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Preparation for Job Search, Career Change or Career DevelopmentClick to expand this section

Before starting out on a Job Search, a Career Change or Career Development, preparation is necessary and may be the difference between success and failure. We’ve included a number of things you can do to be more prepared when the time comes.

Information Interviews Click to expand this section

One of the best ways to gather information about occupations or industries that interest you is to talk to people working in the field.  This process is called an information or informational interview. If you are considering changing positions or companies, consider an informal information interview, aka “grabbing a coffee”, “going for a beer” or “catching up” with past coworkers or current colleagues. Often, those you meet with casually are good resources for upcoming positions.

In an information interview, no job is on the table, so people are often more comfortable sharing information then they would be otherwise.

Some objectives of information interviews:

  • broaden your professional network
  • obtain advice on where you might fit in
  • access the most up-to-date career information
  • identify your professional strengths and weaknesses
  • investigate careers, gain insight into a career field and clarify your career goal
  • discover employment opportunities that are not advertised
  • build confidence for job interviews
  • learn the jargon and important issues in the field

Be clear, the purpose of an information interview is to obtain information, not to get a job at this time. Before starting an information interview process, you will need to have your resume ready.

Consider the following flow for an information interview for a new industry.

First, focus on the person:

  • Who are they, what is their background
  • How did they get there – their career path

Second, ask questions about the Company/ Industry.  Be sure to not ask questions that you could have easily found answers to with some research.

Third, focus on You:

  • Tell a little about yourself.
  • From what I have told you about my skills, experience and education, what job titles should I be targeting?

Finally, close the interview.

Remember – You asked for this meeting, therefore you are the timekeeper.

  • Draw the meeting to a close
  • Thank them for their time
  • Ask “Is there someone else you would recommend I speak with?
  • If yes, may I mention that you suggested I call?

After, be sure to follow-up. Consider sending a Thank You Card.  While you could send an email or a letter, a card has a lot more impact.

Make sure you check out the some sample questions from the Informational Interviews Sample Questions Section below.

Information Interview Sample QuestionsClick to expand this section

This is a small sample of Information Interview questions. Be sure to search out other websites that contain sample questions. Think of what you would like to find out that can’t be easily found through your research.  Be curious about the person and their company.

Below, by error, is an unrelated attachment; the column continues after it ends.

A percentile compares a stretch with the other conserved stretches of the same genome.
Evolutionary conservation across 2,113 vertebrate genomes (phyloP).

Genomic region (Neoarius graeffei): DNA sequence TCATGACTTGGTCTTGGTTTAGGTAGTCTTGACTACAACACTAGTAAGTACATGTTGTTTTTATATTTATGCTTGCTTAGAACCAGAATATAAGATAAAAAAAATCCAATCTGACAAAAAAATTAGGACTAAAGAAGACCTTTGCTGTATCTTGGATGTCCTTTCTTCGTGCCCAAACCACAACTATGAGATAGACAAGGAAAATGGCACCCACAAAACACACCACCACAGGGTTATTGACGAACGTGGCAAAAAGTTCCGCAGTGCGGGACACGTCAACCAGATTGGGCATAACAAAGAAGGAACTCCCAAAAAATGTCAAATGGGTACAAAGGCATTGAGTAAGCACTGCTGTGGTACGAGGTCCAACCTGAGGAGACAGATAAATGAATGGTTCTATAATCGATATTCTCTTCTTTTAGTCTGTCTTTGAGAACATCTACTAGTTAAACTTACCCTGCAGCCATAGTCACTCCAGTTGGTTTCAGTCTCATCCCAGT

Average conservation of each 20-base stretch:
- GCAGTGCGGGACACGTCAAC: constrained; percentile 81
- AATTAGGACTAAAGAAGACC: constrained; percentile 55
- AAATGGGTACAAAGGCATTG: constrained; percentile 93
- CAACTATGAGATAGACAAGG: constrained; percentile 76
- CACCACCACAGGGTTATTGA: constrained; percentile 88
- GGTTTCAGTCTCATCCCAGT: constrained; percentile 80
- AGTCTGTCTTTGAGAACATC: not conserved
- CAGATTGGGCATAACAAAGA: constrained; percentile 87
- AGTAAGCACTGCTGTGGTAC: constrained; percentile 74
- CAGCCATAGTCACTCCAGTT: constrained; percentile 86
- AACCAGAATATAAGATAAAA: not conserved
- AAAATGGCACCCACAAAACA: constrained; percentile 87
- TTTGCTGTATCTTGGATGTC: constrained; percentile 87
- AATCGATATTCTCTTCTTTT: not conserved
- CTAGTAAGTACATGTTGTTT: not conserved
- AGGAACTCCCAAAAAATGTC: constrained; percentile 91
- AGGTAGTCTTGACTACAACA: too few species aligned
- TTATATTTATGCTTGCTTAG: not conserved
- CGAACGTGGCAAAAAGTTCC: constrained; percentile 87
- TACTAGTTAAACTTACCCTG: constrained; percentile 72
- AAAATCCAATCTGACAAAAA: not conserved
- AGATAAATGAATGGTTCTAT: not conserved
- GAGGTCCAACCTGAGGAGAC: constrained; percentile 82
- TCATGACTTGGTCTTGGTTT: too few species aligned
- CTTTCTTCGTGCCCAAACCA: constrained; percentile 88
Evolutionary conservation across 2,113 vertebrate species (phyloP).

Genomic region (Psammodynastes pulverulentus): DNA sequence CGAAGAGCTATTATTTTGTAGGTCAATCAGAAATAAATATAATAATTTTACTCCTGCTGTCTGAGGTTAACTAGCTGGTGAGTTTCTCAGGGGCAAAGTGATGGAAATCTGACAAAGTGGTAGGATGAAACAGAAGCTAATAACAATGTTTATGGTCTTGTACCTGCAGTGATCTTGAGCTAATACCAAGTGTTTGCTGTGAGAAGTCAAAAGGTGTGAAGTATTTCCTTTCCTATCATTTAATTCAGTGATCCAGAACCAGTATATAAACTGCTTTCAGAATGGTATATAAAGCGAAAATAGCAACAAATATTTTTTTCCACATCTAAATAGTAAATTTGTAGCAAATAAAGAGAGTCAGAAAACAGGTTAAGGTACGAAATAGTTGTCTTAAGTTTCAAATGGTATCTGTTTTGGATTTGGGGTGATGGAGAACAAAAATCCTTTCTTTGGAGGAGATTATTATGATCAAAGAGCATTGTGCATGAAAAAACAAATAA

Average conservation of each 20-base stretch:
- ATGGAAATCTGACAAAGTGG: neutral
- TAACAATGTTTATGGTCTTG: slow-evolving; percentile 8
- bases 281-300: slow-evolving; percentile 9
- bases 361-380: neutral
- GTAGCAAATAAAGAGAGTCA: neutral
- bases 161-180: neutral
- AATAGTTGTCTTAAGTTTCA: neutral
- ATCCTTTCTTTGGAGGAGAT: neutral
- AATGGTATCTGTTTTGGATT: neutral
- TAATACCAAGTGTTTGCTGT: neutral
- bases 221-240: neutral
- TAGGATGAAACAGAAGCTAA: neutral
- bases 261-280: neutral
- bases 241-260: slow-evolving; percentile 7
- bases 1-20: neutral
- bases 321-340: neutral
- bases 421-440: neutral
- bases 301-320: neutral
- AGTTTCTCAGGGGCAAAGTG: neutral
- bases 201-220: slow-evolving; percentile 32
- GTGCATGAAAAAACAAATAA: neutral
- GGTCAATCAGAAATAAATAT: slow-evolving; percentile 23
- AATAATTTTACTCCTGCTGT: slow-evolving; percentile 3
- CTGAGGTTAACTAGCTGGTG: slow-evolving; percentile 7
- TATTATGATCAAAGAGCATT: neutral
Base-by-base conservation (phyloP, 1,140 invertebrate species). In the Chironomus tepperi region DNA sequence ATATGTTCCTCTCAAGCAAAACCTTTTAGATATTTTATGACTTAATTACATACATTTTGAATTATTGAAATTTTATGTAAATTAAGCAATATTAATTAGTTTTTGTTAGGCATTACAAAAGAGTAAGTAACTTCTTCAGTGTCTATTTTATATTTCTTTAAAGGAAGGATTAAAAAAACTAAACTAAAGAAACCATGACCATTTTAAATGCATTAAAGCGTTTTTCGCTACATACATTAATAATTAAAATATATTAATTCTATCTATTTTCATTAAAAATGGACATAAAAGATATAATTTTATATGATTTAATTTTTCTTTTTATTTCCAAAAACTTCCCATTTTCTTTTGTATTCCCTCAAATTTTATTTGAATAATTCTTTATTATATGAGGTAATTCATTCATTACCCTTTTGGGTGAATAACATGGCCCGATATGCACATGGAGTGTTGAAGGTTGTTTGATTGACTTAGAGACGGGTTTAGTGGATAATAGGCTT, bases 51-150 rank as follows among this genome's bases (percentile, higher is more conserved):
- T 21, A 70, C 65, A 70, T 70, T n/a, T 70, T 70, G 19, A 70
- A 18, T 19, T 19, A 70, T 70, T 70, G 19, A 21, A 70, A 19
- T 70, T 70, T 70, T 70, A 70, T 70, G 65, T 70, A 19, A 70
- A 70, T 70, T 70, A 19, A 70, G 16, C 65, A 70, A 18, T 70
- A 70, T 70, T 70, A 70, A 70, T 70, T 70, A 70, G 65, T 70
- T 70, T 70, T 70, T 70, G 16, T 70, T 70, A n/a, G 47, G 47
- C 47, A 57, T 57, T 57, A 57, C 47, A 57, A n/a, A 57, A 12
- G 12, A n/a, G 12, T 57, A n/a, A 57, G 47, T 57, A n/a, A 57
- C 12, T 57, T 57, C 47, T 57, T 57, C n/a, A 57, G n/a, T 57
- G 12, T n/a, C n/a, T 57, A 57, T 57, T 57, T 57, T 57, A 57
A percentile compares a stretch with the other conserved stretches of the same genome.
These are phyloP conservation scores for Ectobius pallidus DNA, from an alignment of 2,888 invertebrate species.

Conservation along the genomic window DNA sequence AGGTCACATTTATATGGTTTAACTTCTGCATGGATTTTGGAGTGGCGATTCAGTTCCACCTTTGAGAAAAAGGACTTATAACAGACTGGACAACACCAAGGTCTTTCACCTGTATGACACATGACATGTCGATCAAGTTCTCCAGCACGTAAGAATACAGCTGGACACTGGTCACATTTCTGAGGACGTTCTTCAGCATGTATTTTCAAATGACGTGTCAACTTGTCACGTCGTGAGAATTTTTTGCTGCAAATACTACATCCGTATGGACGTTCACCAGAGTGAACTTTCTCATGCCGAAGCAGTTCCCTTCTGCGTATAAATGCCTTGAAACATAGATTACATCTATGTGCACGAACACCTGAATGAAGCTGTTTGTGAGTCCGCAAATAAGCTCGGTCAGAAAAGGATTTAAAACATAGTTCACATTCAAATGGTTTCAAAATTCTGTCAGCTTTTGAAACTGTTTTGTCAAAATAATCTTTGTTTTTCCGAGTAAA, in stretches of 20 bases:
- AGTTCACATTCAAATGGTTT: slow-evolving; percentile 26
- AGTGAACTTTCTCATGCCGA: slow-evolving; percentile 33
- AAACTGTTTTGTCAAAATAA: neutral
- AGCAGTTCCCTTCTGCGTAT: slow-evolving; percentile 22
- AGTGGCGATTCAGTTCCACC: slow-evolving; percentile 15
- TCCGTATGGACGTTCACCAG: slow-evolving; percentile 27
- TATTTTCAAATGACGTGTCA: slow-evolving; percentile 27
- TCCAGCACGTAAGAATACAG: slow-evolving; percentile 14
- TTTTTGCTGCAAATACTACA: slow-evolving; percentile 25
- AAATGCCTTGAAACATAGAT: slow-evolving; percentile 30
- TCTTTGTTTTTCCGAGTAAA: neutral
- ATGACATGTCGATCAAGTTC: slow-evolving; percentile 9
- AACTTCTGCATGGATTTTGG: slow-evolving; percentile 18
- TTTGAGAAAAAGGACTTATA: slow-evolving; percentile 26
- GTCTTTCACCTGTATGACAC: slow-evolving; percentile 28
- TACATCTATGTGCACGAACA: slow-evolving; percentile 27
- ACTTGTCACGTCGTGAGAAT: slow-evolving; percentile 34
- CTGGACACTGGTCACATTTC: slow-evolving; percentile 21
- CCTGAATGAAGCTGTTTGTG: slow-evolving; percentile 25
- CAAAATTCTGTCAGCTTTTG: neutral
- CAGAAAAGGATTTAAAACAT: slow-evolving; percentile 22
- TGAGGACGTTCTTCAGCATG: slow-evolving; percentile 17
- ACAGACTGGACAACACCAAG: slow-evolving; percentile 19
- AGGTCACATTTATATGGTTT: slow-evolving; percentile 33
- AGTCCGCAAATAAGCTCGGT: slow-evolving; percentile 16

Prepare a list of questions for the informational interview.  Choose those that apply to your situation:

  • How did you get to your current position?
  • What do you do in your position?
  • What does a typical day in this position look like?
  • What training or education is required for this type of work?
  • What personal qualities or abilities are important to being successful in this job?
  • What part of this job do you find most satisfying? Most challenging?
  • What have been the biggest rewards in your career?
  • What are some of your biggest obstacles on the job?
  • From your perspective, what are the problems you see working in this field?
  • How did you get your job?
  • If you could do things all over again, would you choose the same path for yourself? Why or why not?
  • What would you change?
  • Is there a demand for people in this occupation?
  • How do you see jobs in this field changing in the future?
  • What's the best advice you could give someone looking to get into your field?
  • What are the basic prerequisites for jobs in this field?
  • What entry level jobs are best for learning as much as possible?
  • What do you, or your company, look for when hiring people?
  • What types of training do companies offer persons entering this field?
  • What opportunities for advancement are there in this field?
  • What are the salary ranges for various levels in this field?
    Which professional journals and organizations would help me learn more about this field?
  • What do you think of the experience I've had so far in terms of entering this field?
  • With the information you have about my education, skills, and experience, what other fields or jobs would you suggest I research further before I make a final decision?
  • What do you think of my resume? Do you see any problem areas? How would you suggest I change it? (Note: you would need to have previously been asked for your resume at this point or you could request that they take a quick look at it and provide you with feedback)
  • Who do you know that I should talk to next? When I call him/her, may I mention that you suggested I call/use your name?

ResumesClick to expand this section

Resumes and cover letters are more important than ever.  The days of responding to all job ads with one resume, are gone.  While you could still send that one resume out, you would not likely be successful in obtaining a position.